Although he was one of the most fascinating and enigmatic
composers of the 19th Century, only in the latter part of
the 20th Century did Charles-Valentin Alkan (1813-1888)
begin to receive appreciation from modern-day audiences.
This belated acclaim was due in large part to the
championing efforts of pianists, such as Raymond
Lewenthal (1923-1988), Ronald Smith (1922-2004) and
Marc-André Hamelin (1961 – ).
During the 1830’s and 1840’s, Alkan was well known and
respected by his more famous contemporaries, such
as Felix Mendelssohn (1809-1847), Frédéric Chopin
(1810-1849) and Franz Liszt (1811-1886). In addition to
Alkan’s compositional gifts, Liszt referred to him as having
“…the biggest piano technique known to him.” Future
great pianists, such as Hans von Bulow (1830-1894),
Ferruccio Busoni (1866-1924) and even Sergei Rachmaninov
(1873-1943) were admirers and performers of Alkan’s music,
most of which was written for the solo piano. Unfortunately,
due to his to distaste for self-promotion, he easily lapsed
into a life of relative obscurity.
The two-CD set I heard, “Alkan: Complete Chamber Music,”
was released by APR UK during 2000. It’s an important set,
because it contains the first release of the premiere
recordings of three of Alkan’s chamber works: “The Grand
Duo Concertante for Violin and Piano, Op. 21” and
“The Trio for Piano, Violin and Cello, Op. 30,” both date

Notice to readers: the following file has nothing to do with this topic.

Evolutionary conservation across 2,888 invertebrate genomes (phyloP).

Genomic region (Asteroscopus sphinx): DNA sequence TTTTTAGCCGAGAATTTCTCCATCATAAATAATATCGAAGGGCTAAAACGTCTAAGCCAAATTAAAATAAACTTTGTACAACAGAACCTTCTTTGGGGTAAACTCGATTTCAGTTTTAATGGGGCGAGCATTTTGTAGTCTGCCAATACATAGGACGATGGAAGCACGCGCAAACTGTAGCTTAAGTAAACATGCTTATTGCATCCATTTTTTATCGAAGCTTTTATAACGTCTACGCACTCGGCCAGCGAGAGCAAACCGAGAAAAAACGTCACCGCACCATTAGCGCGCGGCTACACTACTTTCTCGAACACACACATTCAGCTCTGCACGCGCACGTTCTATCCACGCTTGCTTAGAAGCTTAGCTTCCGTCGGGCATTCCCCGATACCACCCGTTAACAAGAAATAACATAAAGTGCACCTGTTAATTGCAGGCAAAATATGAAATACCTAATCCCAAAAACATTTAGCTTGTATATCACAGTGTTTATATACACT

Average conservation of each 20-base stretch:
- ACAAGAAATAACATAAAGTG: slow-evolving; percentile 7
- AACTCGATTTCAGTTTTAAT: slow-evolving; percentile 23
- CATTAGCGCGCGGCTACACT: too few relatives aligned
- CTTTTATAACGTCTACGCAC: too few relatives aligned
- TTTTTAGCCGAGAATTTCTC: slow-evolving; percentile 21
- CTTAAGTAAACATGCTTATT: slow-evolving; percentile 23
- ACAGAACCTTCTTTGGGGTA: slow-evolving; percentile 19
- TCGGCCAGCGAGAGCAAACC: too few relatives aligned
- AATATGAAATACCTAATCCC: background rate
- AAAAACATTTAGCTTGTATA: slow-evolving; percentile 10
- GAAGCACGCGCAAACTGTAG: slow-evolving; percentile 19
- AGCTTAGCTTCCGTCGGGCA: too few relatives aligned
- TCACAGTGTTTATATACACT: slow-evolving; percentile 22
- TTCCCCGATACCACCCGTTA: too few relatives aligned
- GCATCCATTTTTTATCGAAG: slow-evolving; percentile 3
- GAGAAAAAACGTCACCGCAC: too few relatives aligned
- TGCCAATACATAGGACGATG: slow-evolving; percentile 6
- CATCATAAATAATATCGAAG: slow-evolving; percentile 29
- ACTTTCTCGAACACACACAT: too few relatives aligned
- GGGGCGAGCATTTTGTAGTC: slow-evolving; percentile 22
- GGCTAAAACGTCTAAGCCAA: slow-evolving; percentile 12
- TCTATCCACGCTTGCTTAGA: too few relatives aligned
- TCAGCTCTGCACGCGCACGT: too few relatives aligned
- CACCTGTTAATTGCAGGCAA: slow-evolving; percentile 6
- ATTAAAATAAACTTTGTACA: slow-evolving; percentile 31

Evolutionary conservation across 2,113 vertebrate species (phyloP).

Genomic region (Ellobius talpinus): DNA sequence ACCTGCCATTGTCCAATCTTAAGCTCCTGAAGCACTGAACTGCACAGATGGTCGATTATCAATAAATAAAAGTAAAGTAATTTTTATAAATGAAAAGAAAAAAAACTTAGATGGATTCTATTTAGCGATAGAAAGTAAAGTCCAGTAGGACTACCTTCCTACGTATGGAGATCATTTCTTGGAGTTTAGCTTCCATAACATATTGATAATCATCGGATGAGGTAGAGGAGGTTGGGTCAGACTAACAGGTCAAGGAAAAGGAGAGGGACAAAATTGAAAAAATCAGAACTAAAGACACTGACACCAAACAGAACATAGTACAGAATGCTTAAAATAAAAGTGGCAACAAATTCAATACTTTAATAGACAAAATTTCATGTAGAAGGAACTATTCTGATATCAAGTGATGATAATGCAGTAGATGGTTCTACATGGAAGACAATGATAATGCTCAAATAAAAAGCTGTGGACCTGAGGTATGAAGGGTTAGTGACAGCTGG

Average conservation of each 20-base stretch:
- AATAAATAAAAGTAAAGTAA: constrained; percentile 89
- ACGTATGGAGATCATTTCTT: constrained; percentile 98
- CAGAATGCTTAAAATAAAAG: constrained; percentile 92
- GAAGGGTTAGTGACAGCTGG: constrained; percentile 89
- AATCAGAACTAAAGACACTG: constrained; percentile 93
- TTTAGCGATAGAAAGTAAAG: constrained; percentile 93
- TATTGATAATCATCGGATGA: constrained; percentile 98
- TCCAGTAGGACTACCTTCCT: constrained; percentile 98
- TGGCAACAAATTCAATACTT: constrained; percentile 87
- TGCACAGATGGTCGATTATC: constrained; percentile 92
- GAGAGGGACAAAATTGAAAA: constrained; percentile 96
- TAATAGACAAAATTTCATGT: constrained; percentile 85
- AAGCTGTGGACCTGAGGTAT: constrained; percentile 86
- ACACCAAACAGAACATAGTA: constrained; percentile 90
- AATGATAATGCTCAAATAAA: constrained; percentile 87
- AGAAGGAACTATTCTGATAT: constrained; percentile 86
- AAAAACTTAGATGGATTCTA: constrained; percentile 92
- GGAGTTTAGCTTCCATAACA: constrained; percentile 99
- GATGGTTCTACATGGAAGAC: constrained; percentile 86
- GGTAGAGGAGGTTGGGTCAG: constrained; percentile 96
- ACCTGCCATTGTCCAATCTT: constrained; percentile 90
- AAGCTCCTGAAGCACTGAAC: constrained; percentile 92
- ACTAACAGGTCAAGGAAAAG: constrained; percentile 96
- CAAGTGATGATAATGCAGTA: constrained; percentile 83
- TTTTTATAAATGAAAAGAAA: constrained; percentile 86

from the early 1840’s. The “Sonate de Concert, for Piano
and Cello in E major, Op. 47” was written about 14 years
later, on an even more ambitious scale. Six of Alkan’s
works for solo piano were also featured in this set,
including three of the 12 studies in all of the major keys,
dating from 1847.
Ronald Smith was the pianist, author of the liner notes
and the primary organizing force behind this important
recording. This is fitting, because at the time these
works were released, he was also serving as President
of the Alkan Society. Clearly, Smith had a formidable
technique which was a prerequisite for this music, and
his performances do full justice to these challenging works.
Due to the fascinating musical language of the composer
and the ambitious scale on which they were conceived,
I found the three chamber works on these discs
particularly noteworthy. I believe that they deserve more
acclaim, and I’d place them on a level with just about
any other 19th Century work written for the same
instrumental configuration. Not surprisingly, a superb
pianist is required for all three works, and the string parts
are also quite challenging. This fascinating music bears
the stamp of a unique compositional voice.
The solo piano works provide a good sample of Alkan’s
strange and haunting sound world, and are not without
frequent touches of bizarre, parodistic effects,
particularly in the “Marche funèbre, for Piano in B major,
Op. 26” from 1844 and the “Capriccio alla soldatesca in
A minor, Opus 50,” both of which involve a “military”
For the chamber works, pianist Smith was joined by
cellist Moray Welsh and violinist James Clark, both of
whom admirably rose to the occasion, in spite of the
fact that their parts were intermittently dominated by
fiendishly difficult piano writing.
At this time, there are numerous fine recordings of
Alkan’s solo piano music; however, these discs are the
first and perhaps only recordings of the three chamber
works. Recorded in 1992, I believe the chamber pieces
are particularly important; in my mind, they’re downright
“revelatory.” The solo piano works were recorded in 1994.
Apparently, APR UK is affiliated with Nimbus Records,
Ltd., and this project deserves special commendation.
To my mind, Alkan deserves to be better known, and
I’d like to personally thank Ronald Smith for bringing
this project to fruition.